Moreover, the Ninth Circuit noted that Clapper's standing analysis was "especially rigorous" because the case arose in a sensitive national security context involving intelligence gathering and foreign affairs, and because the plaintiffs were asking the courts to declare actions of the executive and legislative branches unconstitutional. Clapper, 568 U.S. at 408.
Therefore, the Ninth Circuit held that Krottner was not clearly irreconcilable with Clapper, and remained binding law.
Next, the Ninth Circuit applied Krottner to Plaintiffs' allegations. Specifically, the Ninth Circuit compared the sensitivity of the stolen data in this case to that in Krottner.
The Plaintiffs alleged that the information stolen from the retailer can be used to commit identity theft, including by placing them at higher risk of "phishing" and "pharming," which were ways for hackers to exploit information they already have to obtain even more personal information. Plaintiffs also alleged that their credit card numbers were stolen. Although there was no allegation in this case that the stolen information included social security numbers, as there was in Krottner, the Ninth Circuit found that the information taken in the data breach gave hackers the means to immediately commit fraud or identity theft.
Additionally, the Ninth Circuit noted that there were other plaintiffs in this case who alleged that the hackers had already commandeered their accounts or identities using information taken from the data breach. While those plaintiffs' claims were not at issue in this appeal, according to the Ninth Circuit, their alleged harm undermined the retailer's assertion that the stolen data cannot be used for fraud or identity theft.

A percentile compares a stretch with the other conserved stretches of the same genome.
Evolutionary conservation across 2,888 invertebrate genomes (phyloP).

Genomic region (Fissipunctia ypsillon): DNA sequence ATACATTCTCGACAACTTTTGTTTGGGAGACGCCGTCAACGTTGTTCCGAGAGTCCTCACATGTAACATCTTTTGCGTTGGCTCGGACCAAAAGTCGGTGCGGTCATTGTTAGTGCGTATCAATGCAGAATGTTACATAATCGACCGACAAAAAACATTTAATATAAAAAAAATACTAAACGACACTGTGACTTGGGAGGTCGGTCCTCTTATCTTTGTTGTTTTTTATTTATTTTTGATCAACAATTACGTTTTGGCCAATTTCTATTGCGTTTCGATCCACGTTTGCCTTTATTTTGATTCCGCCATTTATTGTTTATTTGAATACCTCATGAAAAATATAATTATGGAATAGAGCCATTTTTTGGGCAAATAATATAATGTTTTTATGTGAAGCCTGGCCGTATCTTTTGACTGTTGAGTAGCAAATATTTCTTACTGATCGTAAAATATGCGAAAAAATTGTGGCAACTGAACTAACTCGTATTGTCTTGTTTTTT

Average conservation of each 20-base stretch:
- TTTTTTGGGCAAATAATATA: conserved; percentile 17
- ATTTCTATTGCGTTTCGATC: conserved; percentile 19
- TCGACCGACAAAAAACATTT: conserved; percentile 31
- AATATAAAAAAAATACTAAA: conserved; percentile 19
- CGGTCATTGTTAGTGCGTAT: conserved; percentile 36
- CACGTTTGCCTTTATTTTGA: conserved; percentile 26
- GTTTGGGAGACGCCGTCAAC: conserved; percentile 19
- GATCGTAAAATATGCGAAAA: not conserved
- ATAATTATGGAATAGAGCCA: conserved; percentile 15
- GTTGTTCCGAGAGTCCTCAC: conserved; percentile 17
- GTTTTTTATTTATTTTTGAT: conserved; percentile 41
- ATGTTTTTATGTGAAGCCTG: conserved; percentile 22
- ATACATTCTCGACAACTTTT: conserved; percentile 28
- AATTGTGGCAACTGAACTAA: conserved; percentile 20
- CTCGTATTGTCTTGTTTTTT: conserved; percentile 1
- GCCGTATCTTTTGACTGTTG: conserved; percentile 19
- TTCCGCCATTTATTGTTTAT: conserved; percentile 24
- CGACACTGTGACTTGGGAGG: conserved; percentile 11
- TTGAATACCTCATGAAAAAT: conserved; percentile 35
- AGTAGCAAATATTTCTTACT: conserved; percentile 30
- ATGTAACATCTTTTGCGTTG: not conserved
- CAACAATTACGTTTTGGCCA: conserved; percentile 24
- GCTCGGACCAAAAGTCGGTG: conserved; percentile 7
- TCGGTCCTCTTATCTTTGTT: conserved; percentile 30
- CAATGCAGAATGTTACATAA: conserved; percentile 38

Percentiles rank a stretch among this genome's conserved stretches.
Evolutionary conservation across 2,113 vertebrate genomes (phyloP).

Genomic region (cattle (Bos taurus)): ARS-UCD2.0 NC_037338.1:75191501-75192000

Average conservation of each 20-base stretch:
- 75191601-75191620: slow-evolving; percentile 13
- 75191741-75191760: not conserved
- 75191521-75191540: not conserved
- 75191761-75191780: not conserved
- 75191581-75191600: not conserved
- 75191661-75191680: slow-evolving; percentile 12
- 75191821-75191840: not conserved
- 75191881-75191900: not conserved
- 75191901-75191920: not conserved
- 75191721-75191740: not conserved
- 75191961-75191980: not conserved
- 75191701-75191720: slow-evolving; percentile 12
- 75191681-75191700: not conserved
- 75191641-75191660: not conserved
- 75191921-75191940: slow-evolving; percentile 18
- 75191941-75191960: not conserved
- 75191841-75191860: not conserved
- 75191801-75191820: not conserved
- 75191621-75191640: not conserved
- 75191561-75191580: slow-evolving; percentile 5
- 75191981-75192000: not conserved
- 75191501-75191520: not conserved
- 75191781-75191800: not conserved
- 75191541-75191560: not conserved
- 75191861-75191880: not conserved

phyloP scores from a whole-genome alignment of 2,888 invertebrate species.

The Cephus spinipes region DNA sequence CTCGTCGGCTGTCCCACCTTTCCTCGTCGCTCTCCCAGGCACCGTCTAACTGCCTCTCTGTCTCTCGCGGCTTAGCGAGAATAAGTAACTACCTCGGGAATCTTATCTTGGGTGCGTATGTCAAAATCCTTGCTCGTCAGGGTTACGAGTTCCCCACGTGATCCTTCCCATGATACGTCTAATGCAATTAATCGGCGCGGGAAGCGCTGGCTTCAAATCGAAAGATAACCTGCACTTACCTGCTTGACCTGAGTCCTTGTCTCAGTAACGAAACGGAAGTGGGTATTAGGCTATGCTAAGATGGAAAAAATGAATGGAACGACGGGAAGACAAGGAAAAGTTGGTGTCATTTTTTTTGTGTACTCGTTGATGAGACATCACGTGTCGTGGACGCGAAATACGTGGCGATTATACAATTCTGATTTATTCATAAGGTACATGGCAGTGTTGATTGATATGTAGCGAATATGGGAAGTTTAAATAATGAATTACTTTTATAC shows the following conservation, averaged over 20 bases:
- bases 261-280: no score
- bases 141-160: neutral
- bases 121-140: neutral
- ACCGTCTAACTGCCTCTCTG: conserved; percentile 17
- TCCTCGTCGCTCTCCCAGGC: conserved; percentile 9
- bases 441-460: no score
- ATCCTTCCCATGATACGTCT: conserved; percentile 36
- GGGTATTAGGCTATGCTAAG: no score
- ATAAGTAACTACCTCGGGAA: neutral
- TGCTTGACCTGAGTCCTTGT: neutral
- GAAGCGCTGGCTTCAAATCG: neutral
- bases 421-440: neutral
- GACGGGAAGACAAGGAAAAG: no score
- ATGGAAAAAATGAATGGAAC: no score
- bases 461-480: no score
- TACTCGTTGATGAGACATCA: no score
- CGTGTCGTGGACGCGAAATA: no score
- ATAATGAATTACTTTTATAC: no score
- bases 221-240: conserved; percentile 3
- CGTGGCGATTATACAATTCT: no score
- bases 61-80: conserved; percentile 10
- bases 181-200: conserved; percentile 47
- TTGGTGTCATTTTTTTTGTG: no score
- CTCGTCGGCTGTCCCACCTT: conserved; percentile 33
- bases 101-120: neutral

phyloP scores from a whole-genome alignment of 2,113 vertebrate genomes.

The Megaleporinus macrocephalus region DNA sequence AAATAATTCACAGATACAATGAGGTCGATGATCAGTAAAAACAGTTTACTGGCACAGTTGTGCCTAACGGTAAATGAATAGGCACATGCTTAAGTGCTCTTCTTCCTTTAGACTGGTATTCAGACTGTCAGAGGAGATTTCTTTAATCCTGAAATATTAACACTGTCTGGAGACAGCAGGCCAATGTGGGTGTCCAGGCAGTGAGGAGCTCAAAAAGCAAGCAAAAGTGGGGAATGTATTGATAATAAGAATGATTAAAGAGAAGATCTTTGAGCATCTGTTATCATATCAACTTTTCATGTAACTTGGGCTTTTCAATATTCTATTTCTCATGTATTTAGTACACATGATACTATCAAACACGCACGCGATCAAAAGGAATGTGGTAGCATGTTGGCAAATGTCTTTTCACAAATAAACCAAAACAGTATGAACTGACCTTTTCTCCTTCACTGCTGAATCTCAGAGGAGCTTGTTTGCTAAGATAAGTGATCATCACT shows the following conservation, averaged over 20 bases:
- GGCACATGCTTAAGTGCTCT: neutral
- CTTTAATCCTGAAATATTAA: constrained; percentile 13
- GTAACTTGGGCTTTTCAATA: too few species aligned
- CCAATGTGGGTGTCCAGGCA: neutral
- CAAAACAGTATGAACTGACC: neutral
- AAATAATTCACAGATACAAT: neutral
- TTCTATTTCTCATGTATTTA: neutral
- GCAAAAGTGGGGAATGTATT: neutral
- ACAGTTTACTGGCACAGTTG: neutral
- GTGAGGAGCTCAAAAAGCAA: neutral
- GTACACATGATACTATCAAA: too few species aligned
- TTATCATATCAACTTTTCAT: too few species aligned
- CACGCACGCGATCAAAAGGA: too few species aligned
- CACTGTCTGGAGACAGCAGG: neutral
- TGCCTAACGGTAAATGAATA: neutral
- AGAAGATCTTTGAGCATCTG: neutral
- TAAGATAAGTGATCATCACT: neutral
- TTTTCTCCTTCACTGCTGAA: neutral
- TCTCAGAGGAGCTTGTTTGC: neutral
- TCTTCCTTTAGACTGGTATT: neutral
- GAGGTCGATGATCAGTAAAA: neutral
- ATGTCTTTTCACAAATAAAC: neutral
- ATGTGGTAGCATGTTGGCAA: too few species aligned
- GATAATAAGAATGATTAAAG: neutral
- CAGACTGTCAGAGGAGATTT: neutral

The Court also noted that two plaintiffs whose claims were at issue in this appeal claimed that the hacker took over their AOL accounts, and sent advertisements to people in their address books. Though not a financial harm, as the Ninth Circuit explained, "these alleged attacks further support Plaintiffs' contention that the hackers accessed information that could be used to help commit identity fraud or identity theft."
Thus, the Ninth Circuit concluded that the Plaintiffs had sufficient alleged an injury in fact under Krottner.
The Court then turned to the remaining Article III requirements: whether the alleged risk of future harm is "fairly traceable" to the conduct challenged, and whether the injury will be redressed by the litigation.
In Remijas v. Neiman Marcus Group, LLC, 794 F.3d 688 (7th Cir 2015), the Seventh Circuit recognized "[t]he fact that some other store might have caused the plaintiffs' private information to be exposed does nothing to negate the plaintiffs' standing to sue" and their injury were nonetheless "fairly traceable" to the defendant's data breach. Remijas, 794 F.3d at 697.
Relying on Remijas, the Ninth Circuit determine that even if the Plaintiffs suffered identity theft or fraud caused by data stolen in other breaches (rather than the data stolen from the vendor in this case), it would not negate their standing to sue. As the Ninth Circuit explained, those issues were more about the merits of causation and damages and less about standing.
The Ninth Circuit also found that the risk of identity theft was redressable by relief that could be obtained through this litigation. Namely, if the Plaintiffs succeeded on the merits, any proven injury could be compensated through damages. See Remijas, 794 F.3d at 696-97.
Accordingly, the Ninth Circuit reversed the trial court's judgment as to the Plaintiffs' standing and remanded to the trial court for further proceedings.